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The Valour of a Newfoundland Soldier

35 - The Valour of a Newfoundland Soldier



from The Treasury of Newfoundland Stories published, by Maple Leaf Mills Limited, in 1961

Of all the acts of heroism during World War I, few can surpass that of a Newfoundland Regiment soldier, Lieut. Cyril Gardner. It happened one night when Allied troops had put the Germans into flight and were advancing over the enemy line. Gardner, than a company sergeant-major, leaped into a German trench and, unarmed, capture a company of 68 singlehanded . . . by disarming the first German he met and calling upon the remainder to surrender.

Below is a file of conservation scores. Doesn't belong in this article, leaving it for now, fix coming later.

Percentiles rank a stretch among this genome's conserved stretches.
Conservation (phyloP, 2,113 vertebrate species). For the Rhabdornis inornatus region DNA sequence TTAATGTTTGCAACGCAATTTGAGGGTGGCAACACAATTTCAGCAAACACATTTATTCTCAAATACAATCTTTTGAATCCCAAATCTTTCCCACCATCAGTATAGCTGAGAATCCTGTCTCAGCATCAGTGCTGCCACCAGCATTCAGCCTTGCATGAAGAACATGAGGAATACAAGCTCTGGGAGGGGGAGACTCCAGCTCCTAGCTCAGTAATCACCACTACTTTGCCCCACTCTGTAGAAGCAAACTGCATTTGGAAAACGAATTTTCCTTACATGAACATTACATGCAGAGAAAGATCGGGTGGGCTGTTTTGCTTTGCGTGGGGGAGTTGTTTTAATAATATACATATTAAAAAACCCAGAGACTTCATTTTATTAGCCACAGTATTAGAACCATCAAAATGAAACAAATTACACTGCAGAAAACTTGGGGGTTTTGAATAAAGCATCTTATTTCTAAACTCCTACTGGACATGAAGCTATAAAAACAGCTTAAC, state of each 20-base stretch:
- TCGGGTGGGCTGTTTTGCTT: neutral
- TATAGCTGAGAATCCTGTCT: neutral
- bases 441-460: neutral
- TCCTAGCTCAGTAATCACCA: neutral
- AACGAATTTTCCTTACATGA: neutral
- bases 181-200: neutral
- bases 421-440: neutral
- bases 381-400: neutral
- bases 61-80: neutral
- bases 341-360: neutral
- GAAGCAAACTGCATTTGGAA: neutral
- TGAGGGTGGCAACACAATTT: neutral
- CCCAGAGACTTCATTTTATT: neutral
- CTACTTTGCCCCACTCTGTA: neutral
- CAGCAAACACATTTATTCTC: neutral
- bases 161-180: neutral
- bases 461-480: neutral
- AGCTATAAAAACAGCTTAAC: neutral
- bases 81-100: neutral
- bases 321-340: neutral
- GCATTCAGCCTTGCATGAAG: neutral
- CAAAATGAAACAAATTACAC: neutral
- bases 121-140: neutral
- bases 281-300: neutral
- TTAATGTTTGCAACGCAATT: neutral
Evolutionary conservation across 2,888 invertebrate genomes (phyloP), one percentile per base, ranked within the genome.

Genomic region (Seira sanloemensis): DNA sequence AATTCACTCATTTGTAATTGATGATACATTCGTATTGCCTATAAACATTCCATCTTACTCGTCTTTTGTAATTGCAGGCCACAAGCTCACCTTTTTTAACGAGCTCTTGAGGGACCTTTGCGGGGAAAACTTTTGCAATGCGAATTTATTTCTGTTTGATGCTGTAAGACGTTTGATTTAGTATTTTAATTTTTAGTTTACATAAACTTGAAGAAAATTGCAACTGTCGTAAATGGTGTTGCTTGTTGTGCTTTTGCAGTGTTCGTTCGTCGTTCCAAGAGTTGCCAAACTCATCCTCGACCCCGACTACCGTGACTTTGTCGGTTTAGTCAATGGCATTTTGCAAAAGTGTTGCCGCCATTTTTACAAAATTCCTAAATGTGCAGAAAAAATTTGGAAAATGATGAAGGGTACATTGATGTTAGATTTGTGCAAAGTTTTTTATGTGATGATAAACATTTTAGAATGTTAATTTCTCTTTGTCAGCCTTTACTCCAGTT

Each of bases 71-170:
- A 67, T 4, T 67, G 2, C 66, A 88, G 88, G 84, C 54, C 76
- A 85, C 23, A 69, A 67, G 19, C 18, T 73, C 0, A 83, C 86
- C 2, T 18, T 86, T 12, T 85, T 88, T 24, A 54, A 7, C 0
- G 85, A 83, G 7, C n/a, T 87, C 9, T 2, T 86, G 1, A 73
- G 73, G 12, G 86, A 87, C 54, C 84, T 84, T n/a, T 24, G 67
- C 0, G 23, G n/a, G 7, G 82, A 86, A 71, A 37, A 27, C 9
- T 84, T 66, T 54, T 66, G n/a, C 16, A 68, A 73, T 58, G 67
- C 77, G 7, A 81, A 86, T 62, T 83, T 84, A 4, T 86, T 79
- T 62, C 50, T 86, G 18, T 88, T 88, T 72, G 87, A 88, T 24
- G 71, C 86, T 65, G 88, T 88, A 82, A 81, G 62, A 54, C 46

Although he didn't disarm all the enemy company, he marched them back to Newfoundland trenches. However, as he was doing this, a British officer charged down on them and was about to open fire when Gardner ran up and stopped him. It is said that he told the officer if he shot one of the Germans he would be shot himself.

Seeing Gardner's quick move, a German officer among the captured men took an Iron Cross from his tunic and pinned it on the gallant Newfoundlander. It is believed to be the first - and probably the last - time an Allied soldier received an enemy decoration for faithful performance of duty.

Both Cyril Gardner and his brother, Edward, were killed in the First World War, but the Iron Cross and other medals won by these two brave Newfoundlanders are still treasured by the Gardner family of Trinity and British Harbour.



Back to: The Treasury of Newfoundland Stories Menu

This page transcribed by James Butler, 2000
REVISED: August 2002 (Terry Piercey)

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